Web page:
Saturn At Opposition August 1-2, Near Jupiter

When viewed through a telescope, Saturn is our solar system’s most glorious planet. But, to the eye, Saturn isn’t as noticeable as bright Jupiter. Luckily, we’re still less than a year past the great conjunction of Saturn and Jupiter. It happened on December 21, 2020. At that time, Saturn and Jupiter were exceedingly close in the sky. Now, as Saturn nears its opposition on August 1-2, 2021, Saturn and Jupiter are still close. Keep reading to learn how Jupiter – and the moon – can help you find Saturn on the sky’s dome.

Earth’s faster motion in orbit brings Saturn to opposition once each year. Opposition is a big yearly milestone for observing the ringed planet Saturn, or any outer planet. It happens when we on Earth fly between that planet and the sun. At opposition, an outer planet is generally closest to Earth and brightest for that year. Saturn’s opposition comes on August 2 at about 06:00 UTC. That is on August 2 at 3 a.m. ADT, 2 a.m. EDT, 1 a.m CDT, 12 midnight MDT … yet on August 1 at 11 p.m. PDT, 10 p.m. Alaskan Time and 8 p.m Hawaiian Time.

And don’t worry about exact times too much. Just know that – in early August 2021 – Saturn is generally opposite the sun in Earth’s sky. At opposition, Saturn rises in the east around sunset, climbs highest up for the night around midnight and sets in the west around sunrise. When opposite the sun, Saturn is visible all night and at its brightest seen from Earth.

How can you find Saturn? First, look for Jupiter, which is the brightest starlike object in the evening sky once Venus sinks below the western horizon after sunset. Saturn is not far from Jupiter, located along the same path the sun travels during the day (the ecliptic). Saturn is the bright golden “star” a short hop to the west of Jupiter. Saturn lies in the direction of the constellation Capricornus and can be found there for the rest of 2021. Does it surprise you that Jupiter will be at opposition on August 19-20? Yes, the heavens are orderly! Plus, in both late July and August, the moon – full or nearly full – can help you find both Saturn and Jupiter. That makes sense, because both Jupiter and Saturn are near opposition, opposite the sun or nearly so. And a full moon is also opposite the sun. Check out the charts below:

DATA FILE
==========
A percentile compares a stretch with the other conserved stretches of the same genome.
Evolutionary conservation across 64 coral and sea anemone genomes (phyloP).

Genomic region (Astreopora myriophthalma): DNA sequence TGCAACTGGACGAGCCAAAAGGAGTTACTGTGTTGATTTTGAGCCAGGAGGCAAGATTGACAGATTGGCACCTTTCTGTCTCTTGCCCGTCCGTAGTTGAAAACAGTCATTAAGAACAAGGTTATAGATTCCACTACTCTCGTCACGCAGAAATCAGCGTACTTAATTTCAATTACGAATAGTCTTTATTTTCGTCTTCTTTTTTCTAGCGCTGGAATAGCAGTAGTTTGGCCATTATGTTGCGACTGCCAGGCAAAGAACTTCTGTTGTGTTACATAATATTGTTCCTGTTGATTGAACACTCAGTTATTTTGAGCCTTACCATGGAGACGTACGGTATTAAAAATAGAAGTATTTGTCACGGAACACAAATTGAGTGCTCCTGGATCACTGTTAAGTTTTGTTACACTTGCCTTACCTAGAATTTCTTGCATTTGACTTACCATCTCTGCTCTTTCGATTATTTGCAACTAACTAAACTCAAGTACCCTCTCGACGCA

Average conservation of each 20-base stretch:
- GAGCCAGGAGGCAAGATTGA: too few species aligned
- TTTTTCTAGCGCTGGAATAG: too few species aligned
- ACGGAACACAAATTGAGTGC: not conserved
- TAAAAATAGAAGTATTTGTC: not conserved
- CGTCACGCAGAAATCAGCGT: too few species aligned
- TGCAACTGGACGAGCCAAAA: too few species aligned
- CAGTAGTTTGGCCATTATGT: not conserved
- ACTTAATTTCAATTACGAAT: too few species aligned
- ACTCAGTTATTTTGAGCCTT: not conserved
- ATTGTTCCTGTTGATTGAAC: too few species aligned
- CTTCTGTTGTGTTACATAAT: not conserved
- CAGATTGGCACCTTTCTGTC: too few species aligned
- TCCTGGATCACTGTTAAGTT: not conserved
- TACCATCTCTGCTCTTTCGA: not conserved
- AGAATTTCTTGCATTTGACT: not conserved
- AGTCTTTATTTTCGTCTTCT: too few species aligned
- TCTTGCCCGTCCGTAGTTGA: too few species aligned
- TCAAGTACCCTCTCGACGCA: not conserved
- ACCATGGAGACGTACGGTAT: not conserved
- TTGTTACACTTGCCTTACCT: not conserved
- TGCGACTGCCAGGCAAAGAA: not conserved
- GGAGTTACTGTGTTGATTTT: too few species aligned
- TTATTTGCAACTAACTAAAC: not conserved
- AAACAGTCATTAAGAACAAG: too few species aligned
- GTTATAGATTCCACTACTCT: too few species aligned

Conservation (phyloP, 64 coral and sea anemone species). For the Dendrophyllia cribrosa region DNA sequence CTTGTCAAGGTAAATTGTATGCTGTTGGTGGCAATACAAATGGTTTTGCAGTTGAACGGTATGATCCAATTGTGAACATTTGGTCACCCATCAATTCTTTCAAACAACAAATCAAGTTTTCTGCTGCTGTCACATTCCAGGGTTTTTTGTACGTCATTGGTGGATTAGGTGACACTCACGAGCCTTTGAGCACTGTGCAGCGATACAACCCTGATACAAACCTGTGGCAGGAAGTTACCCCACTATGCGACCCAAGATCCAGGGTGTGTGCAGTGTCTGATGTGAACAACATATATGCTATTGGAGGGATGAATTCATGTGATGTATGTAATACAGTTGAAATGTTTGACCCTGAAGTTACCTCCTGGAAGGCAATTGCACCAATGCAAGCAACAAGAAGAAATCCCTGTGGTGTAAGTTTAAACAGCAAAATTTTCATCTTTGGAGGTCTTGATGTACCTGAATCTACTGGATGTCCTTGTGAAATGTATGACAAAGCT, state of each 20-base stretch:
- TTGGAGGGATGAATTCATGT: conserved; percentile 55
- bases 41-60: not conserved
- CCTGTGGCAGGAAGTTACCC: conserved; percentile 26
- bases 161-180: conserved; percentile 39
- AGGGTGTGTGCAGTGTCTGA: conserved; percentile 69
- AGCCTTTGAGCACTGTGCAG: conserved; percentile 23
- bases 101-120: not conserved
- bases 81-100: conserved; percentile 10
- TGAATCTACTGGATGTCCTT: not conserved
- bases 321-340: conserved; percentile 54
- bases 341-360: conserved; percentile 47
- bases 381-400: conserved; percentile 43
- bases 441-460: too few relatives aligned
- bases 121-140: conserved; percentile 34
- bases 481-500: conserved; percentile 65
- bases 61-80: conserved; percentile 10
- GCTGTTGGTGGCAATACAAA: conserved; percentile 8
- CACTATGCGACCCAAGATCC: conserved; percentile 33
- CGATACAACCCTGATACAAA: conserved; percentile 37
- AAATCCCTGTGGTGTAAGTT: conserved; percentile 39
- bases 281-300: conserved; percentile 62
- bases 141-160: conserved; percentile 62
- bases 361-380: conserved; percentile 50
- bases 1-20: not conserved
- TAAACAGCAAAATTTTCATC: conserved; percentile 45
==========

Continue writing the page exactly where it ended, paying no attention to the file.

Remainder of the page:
Star chart showing moon moving past Jupiter and Saturn in July, 2021.
Saturn (and Jupiter) will be rising in early evening in late July. They’ll be the bright objects near the moon on the nights of July 23 to 26, 2021. Read more.
Star chart showing moon moving past Jupiter and Saturn in August, 2021.
Saturn (and Jupiter) will be rising (or already up) at sunset in late August. They’ll be the bright objects near the moon on the nights of August 19 to 22, 2021. Read more.
Saturn in evening sky rest of 2021
The ringed planet will be in good view in the evening sky for the rest of August and throughout September, October, November and December 2021. Saturn and Jupiter will stay rather close together on the sky’s dome throughout 2021. They’ll remain fixtures of the evening sky for the rest of this year.

In 2021, Saturn comes closest to Earth for the year about 5 hours after it reaches opposition. But it’s nowhere near us in space. In fact, Saturn is the most distant of the worlds we can see with the eye alone. At present, Saturn lies about 10 times the Earth’s distance from the sun, and nine times the Earth-sun distance from Earth. Astronomers refer to one Earth-sun distance as an astronomical unit (AU). Saturn is now about 10 AU from the sun, and nearly 9 AU from us. Heavens-Above gives information about the present distances of the planets from the sun and Earth.

So the distance scale of the solar system is vast, and so is the size scale. For a realistic depiction of Saturn’s size relative to that of Earth (but not its distance), see the illustration below.

Saturn with small Earth next to it, Saturn with rings is 21 Earth diameters across.
Contrasting the size of Saturn and its rings with our planet Earth.